Biomarkers Consortium Programs

The identification of new biomarkers is an increasingly essential element of predictive, preventive and personalized medicine. To meet this need, The Biomarkers Consortium projects serve to develop promising biomarkers in order to help accelerate the delivery of successful new technologies, medicines and therapies for prevention, early detection, diagnosis and treatment of disease.

Working together, the members of the Biomarkers Consortium are building uniquely powerful collaborations that are increasing the development of biomarker-based technologies, medicines and therapies for the prevention, early detection, diagnosis and treatment of disease.

Biomarkers Consortium - Workshop: Developing an Evidentiary Criteria Framework for Safety Biomarkers Qualification

This workshop aimed at creating alignment among scientific stakeholders including the FDA, the NIH, the biopharmaceutical industry, academic researchers and patient groups regarding a proposed framework for determining the levels of evidence required to qualify biomarkers for use in drug development.

Biomarkers Consortium - Workshop: Defining an Evidentiary Criteria Framework for Surrogate Endpoint Qualification

The FNIH Biomarkers Consortium and FDA hosted a workshop to provide a Framework for Defining the Evidentiary Criteria for Surrogate Endpoint Qualification on July 30-31, 2018. The workshop aimed to create alignment of the biomedical community and regulators on the levels of evidence required to qualify biomarkers for use in drug development, with an emphasis on surrogate endpoints and specific clinical outcome measures.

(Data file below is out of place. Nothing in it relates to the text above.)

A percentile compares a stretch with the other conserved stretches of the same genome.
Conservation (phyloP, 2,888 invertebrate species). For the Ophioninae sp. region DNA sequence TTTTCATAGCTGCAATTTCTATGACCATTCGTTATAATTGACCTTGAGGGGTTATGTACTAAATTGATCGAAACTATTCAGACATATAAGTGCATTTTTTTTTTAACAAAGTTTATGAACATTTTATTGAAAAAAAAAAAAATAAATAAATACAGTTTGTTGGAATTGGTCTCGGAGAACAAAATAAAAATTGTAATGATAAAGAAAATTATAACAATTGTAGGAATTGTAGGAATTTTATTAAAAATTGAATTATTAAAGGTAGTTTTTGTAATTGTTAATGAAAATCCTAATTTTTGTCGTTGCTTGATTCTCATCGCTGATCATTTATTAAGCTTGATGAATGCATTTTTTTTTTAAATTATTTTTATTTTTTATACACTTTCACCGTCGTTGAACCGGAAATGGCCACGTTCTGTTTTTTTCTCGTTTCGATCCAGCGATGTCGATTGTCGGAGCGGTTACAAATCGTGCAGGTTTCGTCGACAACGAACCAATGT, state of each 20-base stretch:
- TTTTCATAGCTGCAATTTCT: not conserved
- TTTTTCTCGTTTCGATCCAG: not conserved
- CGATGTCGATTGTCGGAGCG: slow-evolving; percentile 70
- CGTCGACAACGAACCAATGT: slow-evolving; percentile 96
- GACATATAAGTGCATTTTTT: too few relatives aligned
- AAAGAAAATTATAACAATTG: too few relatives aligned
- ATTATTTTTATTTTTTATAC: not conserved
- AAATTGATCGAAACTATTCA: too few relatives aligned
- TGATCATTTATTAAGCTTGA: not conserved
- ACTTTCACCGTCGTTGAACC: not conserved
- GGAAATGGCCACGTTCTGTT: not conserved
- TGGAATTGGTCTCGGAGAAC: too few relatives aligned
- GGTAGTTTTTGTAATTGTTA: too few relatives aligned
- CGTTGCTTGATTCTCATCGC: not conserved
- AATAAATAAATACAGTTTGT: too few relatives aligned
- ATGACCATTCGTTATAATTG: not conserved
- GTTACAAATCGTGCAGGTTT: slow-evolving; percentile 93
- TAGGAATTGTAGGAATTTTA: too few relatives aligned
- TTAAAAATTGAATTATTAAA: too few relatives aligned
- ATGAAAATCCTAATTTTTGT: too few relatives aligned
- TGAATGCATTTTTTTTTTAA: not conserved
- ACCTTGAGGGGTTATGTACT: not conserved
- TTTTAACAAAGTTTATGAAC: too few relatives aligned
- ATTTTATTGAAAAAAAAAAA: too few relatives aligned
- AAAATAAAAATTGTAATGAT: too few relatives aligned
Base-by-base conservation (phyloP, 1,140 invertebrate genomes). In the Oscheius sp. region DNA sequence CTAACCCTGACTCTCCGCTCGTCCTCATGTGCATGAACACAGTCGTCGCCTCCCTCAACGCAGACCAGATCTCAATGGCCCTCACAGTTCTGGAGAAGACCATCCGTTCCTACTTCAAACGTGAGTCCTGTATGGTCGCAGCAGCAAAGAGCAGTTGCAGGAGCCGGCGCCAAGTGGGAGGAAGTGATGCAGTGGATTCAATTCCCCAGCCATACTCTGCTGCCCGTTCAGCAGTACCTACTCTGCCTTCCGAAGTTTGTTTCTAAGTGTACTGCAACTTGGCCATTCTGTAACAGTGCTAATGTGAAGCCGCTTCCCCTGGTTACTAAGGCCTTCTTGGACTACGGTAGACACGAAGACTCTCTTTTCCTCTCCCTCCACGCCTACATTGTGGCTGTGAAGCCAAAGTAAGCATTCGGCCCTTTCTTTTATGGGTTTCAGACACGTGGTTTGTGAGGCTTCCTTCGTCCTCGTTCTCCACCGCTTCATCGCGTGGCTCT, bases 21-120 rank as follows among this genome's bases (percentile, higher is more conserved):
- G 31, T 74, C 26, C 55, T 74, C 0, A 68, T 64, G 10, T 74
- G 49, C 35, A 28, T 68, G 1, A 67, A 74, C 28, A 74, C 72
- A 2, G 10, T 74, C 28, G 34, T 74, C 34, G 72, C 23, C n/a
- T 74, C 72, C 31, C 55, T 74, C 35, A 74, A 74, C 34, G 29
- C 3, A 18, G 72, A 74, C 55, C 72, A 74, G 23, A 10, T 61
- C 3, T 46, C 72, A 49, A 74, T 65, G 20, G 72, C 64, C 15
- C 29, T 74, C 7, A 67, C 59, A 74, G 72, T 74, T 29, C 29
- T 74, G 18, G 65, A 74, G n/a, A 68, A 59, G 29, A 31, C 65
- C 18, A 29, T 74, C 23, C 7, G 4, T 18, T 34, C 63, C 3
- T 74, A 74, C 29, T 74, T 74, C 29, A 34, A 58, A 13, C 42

Biomarkers Consortium - Neuroscience Symposium

The Neuroscience Steering Committee, led by the FNIH and its co-chairs Dr. Linda Brady, Dr. Hartmuth Kolb, and the emeritus co-chair Dr. Bill Potter, is bringing together experts in the field of neuroscience from industry, NIH, FDA, and academia to present progress to date, next steps, and key obstacles that need to be addressed in order to drive biomarker development in a multitude of neuroscience focus areas.